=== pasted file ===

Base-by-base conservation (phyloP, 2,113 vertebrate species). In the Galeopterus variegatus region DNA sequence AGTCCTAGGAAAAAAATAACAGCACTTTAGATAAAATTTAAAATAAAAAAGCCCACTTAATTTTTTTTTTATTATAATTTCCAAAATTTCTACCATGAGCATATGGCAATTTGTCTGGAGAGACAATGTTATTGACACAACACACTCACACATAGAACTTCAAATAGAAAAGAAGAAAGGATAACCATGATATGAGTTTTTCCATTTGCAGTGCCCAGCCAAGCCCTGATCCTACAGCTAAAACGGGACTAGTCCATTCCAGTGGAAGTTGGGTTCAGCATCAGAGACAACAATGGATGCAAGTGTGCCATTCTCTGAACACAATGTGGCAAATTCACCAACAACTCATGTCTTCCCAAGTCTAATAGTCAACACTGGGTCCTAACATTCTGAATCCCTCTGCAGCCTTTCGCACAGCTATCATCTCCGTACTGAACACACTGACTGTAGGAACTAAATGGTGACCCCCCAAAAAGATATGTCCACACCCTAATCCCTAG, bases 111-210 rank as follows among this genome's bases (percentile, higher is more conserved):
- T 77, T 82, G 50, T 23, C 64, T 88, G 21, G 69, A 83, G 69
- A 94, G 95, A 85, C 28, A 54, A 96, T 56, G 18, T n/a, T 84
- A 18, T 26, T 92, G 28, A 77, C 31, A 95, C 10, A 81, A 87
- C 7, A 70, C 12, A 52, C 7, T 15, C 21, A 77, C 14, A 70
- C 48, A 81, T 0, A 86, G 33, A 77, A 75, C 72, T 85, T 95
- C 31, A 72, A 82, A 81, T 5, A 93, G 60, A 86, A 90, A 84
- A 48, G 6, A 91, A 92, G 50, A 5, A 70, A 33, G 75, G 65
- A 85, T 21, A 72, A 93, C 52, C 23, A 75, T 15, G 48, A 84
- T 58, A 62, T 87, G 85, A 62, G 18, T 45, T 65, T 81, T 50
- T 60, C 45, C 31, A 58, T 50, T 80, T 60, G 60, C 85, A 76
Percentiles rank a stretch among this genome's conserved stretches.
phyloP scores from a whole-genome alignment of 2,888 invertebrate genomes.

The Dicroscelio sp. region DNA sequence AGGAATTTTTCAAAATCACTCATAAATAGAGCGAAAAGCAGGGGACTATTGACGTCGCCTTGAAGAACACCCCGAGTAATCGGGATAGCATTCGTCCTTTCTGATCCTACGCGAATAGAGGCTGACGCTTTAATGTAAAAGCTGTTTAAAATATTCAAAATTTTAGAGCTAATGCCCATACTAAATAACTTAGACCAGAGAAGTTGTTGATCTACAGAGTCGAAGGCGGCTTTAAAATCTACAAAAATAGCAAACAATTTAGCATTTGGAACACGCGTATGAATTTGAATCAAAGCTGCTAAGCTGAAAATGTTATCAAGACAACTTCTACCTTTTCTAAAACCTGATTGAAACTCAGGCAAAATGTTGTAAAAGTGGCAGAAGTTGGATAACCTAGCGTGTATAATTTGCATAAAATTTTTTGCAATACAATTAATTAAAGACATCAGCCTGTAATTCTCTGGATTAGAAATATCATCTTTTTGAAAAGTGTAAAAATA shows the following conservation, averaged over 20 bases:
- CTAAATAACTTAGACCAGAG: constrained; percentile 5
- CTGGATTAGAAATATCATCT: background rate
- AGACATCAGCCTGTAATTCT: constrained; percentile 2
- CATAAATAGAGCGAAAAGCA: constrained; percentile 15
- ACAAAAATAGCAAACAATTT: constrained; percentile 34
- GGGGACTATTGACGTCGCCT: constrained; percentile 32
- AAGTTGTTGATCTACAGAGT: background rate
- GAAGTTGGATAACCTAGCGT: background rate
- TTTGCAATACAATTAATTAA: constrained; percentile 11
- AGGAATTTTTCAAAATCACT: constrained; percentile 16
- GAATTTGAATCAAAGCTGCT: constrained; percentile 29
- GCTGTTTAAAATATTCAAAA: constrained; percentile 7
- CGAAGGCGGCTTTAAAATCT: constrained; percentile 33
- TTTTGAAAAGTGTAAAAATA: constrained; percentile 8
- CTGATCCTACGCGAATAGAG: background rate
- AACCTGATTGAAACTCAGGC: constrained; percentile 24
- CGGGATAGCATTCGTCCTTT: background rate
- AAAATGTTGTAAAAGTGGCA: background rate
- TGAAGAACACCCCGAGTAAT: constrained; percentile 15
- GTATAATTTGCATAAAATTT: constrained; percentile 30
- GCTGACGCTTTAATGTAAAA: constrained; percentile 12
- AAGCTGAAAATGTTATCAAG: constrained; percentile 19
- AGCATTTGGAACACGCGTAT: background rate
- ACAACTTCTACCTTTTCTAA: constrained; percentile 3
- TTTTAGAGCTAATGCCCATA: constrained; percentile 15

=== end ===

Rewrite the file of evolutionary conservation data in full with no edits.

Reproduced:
Base-by-base conservation (phyloP, 2,113 vertebrate species). In the Galeopterus variegatus region DNA sequence AGTCCTAGGAAAAAAATAACAGCACTTTAGATAAAATTTAAAATAAAAAAGCCCACTTAATTTTTTTTTTATTATAATTTCCAAAATTTCTACCATGAGCATATGGCAATTTGTCTGGAGAGACAATGTTATTGACACAACACACTCACACATAGAACTTCAAATAGAAAAGAAGAAAGGATAACCATGATATGAGTTTTTCCATTTGCAGTGCCCAGCCAAGCCCTGATCCTACAGCTAAAACGGGACTAGTCCATTCCAGTGGAAGTTGGGTTCAGCATCAGAGACAACAATGGATGCAAGTGTGCCATTCTCTGAACACAATGTGGCAAATTCACCAACAACTCATGTCTTCCCAAGTCTAATAGTCAACACTGGGTCCTAACATTCTGAATCCCTCTGCAGCCTTTCGCACAGCTATCATCTCCGTACTGAACACACTGACTGTAGGAACTAAATGGTGACCCCCCAAAAAGATATGTCCACACCCTAATCCCTAG, bases 111-210 rank as follows among this genome's bases (percentile, higher is more conserved):
- T 77, T 82, G 50, T 23, C 64, T 88, G 21, G 69, A 83, G 69
- A 94, G 95, A 85, C 28, A 54, A 96, T 56, G 18, T n/a, T 84
- A 18, T 26, T 92, G 28, A 77, C 31, A 95, C 10, A 81, A 87
- C 7, A 70, C 12, A 52, C 7, T 15, C 21, A 77, C 14, A 70
- C 48, A 81, T 0, A 86, G 33, A 77, A 75, C 72, T 85, T 95
- C 31, A 72, A 82, A 81, T 5, A 93, G 60, A 86, A 90, A 84
- A 48, G 6, A 91, A 92, G 50, A 5, A 70, A 33, G 75, G 65
- A 85, T 21, A 72, A 93, C 52, C 23, A 75, T 15, G 48, A 84
- T 58, A 62, T 87, G 85, A 62, G 18, T 45, T 65, T 81, T 50
- T 60, C 45, C 31, A 58, T 50, T 80, T 60, G 60, C 85, A 76
Percentiles rank a stretch among this genome's conserved stretches.
phyloP scores from a whole-genome alignment of 2,888 invertebrate genomes.

The Dicroscelio sp. region DNA sequence AGGAATTTTTCAAAATCACTCATAAATAGAGCGAAAAGCAGGGGACTATTGACGTCGCCTTGAAGAACACCCCGAGTAATCGGGATAGCATTCGTCCTTTCTGATCCTACGCGAATAGAGGCTGACGCTTTAATGTAAAAGCTGTTTAAAATATTCAAAATTTTAGAGCTAATGCCCATACTAAATAACTTAGACCAGAGAAGTTGTTGATCTACAGAGTCGAAGGCGGCTTTAAAATCTACAAAAATAGCAAACAATTTAGCATTTGGAACACGCGTATGAATTTGAATCAAAGCTGCTAAGCTGAAAATGTTATCAAGACAACTTCTACCTTTTCTAAAACCTGATTGAAACTCAGGCAAAATGTTGTAAAAGTGGCAGAAGTTGGATAACCTAGCGTGTATAATTTGCATAAAATTTTTTGCAATACAATTAATTAAAGACATCAGCCTGTAATTCTCTGGATTAGAAATATCATCTTTTTGAAAAGTGTAAAAATA shows the following conservation, averaged over 20 bases:
- CTAAATAACTTAGACCAGAG: constrained; percentile 5
- CTGGATTAGAAATATCATCT: background rate
- AGACATCAGCCTGTAATTCT: constrained; percentile 2
- CATAAATAGAGCGAAAAGCA: constrained; percentile 15
- ACAAAAATAGCAAACAATTT: constrained; percentile 34
- GGGGACTATTGACGTCGCCT: constrained; percentile 32
- AAGTTGTTGATCTACAGAGT: background rate
- GAAGTTGGATAACCTAGCGT: background rate
- TTTGCAATACAATTAATTAA: constrained; percentile 11
- AGGAATTTTTCAAAATCACT: constrained; percentile 16
- GAATTTGAATCAAAGCTGCT: constrained; percentile 29
- GCTGTTTAAAATATTCAAAA: constrained; percentile 7
- CGAAGGCGGCTTTAAAATCT: constrained; percentile 33
- TTTTGAAAAGTGTAAAAATA: constrained; percentile 8
- CTGATCCTACGCGAATAGAG: background rate
- AACCTGATTGAAACTCAGGC: constrained; percentile 24
- CGGGATAGCATTCGTCCTTT: background rate
- AAAATGTTGTAAAAGTGGCA: background rate
- TGAAGAACACCCCGAGTAAT: constrained; percentile 15
- GTATAATTTGCATAAAATTT: constrained; percentile 30
- GCTGACGCTTTAATGTAAAA: constrained; percentile 12
- AAGCTGAAAATGTTATCAAG: constrained; percentile 19
- AGCATTTGGAACACGCGTAT: background rate
- ACAACTTCTACCTTTTCTAA: constrained; percentile 3
- TTTTAGAGCTAATGCCCATA: constrained; percentile 15